Social media is a great way to keep up with friends and family. But nobody wants to look at the same profile picture for months on end. You could pose for a new photo or use an app to get creative with one in your library.
But you should know by now that not all apps are what they seem. For example, a viral FaceApp that millions of people used to make them look older had serious privacy flaws. Similarly, a new mobile app making the rounds also takes liberties with your data.
Read on to see what this app is capable of and what you can do about it.
Here’s the backstory
If you have spent time recently on Instagram or Twitter, you undoubtedly would have come across the seemingly painted portraits of some users’ profile pictures. The app that many have used to turn dreary photos into beautiful sketches is NewProfilePic Picture Editor.
It’s available for free on iOS and Android and uses artificial intelligence to render photos. So how bad can an app be that takes your images and turns them into sketches? According to the U.K’s Daily Mail, the app harvests your information and sends it to Russia.
The links to Russia stem from findings that the parent company, Linerock Investments Ltd, is registered in Moscow. It also has one director based in Moscow with customer support offices in Russia, Ukraine and Belarus. The developer, pho.to, lists the British Virgin Islands as the governing country of the Terms of Service.
- Your name
- Email address
- User name
- Social network information
- Data about the devices you use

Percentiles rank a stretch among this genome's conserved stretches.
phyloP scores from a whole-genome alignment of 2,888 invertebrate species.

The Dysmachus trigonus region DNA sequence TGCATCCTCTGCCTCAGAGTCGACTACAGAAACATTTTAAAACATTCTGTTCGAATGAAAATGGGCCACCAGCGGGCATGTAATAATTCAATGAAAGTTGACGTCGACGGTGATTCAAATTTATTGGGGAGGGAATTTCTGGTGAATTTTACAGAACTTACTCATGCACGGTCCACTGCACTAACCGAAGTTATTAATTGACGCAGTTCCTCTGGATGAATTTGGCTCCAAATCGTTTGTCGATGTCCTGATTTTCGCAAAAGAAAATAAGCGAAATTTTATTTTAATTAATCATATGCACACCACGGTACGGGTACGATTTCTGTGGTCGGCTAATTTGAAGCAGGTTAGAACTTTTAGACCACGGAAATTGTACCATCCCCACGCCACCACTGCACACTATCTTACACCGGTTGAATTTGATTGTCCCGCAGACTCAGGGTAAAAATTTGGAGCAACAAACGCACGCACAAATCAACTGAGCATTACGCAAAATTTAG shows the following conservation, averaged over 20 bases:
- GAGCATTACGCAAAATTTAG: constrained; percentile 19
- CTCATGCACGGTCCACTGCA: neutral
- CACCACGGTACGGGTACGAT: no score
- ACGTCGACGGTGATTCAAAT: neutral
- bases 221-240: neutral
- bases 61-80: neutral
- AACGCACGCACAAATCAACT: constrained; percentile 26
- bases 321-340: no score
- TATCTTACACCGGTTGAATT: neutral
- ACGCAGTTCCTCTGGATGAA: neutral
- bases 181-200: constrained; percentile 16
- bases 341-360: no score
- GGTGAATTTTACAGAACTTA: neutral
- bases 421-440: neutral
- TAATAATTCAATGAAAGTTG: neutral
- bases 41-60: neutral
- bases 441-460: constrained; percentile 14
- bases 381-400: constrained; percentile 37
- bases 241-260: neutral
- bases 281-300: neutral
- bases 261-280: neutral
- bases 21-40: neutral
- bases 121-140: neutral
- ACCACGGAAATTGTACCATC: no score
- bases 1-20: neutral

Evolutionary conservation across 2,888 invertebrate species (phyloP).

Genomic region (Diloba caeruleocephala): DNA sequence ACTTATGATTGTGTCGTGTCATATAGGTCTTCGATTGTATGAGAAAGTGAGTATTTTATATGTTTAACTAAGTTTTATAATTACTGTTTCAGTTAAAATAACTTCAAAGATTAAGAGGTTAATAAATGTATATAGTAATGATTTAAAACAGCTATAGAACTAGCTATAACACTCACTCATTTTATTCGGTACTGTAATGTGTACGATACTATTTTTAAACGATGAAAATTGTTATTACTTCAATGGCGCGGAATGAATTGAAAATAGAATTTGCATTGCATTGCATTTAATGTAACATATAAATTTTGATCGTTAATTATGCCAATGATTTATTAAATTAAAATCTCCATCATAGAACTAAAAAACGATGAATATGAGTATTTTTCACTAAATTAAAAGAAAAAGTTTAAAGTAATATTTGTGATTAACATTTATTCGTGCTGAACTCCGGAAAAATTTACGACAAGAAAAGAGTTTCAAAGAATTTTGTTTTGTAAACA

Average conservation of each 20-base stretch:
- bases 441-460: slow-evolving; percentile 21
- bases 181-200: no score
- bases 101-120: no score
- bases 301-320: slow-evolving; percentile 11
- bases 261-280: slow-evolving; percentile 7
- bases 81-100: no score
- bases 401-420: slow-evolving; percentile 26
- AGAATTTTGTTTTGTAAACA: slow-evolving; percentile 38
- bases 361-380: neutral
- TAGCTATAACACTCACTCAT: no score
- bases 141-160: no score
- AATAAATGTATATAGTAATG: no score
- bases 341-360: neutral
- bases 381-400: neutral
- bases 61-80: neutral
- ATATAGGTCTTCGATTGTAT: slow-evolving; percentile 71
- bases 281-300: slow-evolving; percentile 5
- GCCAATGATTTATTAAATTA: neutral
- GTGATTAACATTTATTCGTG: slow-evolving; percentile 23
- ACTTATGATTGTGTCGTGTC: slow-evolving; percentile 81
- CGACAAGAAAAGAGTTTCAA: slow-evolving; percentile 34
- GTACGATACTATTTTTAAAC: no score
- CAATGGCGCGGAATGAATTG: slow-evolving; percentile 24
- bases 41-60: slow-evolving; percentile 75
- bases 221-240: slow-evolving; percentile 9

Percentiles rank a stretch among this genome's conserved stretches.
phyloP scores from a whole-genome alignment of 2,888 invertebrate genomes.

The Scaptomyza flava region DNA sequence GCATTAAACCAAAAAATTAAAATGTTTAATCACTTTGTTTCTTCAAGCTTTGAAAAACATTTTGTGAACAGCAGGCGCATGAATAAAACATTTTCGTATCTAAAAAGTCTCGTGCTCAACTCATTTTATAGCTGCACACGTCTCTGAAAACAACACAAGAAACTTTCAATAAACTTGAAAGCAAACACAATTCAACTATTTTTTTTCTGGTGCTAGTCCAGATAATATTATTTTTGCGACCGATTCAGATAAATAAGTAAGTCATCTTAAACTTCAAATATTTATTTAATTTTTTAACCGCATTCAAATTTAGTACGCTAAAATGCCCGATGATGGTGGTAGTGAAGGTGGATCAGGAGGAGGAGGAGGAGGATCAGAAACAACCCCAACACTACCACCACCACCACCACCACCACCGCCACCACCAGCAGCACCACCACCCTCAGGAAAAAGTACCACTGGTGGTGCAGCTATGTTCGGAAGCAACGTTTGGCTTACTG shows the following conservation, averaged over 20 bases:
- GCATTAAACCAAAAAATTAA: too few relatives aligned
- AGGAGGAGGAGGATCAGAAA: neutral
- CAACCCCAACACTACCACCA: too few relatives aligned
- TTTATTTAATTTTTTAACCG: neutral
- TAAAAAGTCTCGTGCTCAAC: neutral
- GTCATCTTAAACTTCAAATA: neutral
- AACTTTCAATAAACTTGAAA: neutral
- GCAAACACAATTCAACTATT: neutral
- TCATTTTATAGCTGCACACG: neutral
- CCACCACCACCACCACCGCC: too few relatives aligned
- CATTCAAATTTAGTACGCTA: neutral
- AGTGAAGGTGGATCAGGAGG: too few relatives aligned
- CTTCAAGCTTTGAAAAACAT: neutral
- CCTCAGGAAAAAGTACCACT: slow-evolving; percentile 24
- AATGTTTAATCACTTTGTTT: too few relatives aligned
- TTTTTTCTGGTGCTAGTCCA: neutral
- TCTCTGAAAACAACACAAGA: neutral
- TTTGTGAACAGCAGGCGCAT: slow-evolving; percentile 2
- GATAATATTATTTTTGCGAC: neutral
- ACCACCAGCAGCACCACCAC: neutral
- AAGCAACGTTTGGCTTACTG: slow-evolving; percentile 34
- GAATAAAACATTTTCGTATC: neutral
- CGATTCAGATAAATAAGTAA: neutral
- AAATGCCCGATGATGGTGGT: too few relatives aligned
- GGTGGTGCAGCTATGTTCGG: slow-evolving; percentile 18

- Metadata linked to your content
It adds that “we may also obtain information from other companies and combine that with the information we collect on the Services.” Essentially, it can contact data brokers to build a complete marketing profile on you.
The developer is also responsible for other mobile apps like ToonMe, Emolfi, Visage Lab and Ask AI for Instagram.
What you can do about it
Is there a legitimate reason to fear any company that has links to Russia in light of what’s happening in Ukraine? No matter the circumstances, everyone should be careful of an app that requires that much information, regardless of where it is based.
“This app is likely a way of capturing people’s faces in high resolution, and I would question any app wanting this amount of data, especially one which is largely unheard of,” ESET security explained.
Here are some tips to stay safe online:
- If you don’t agree with anything in the documentation, stop using the app and delete it from your phone.
- Only download mobile apps from official app stores, and never download apps from third-party libraries.
- If you are concerned about your details leaking, create a burner email address for apps and services. Tap or click here to learn how to create a burner email.
- Always have a trusted antivirus program updated and running on all your devices. We recommend our sponsor, TotalAV. Right now, get an annual plan with TotalAV for only $19 at ProtectWithKim.com. That’s over 85% off the regular price!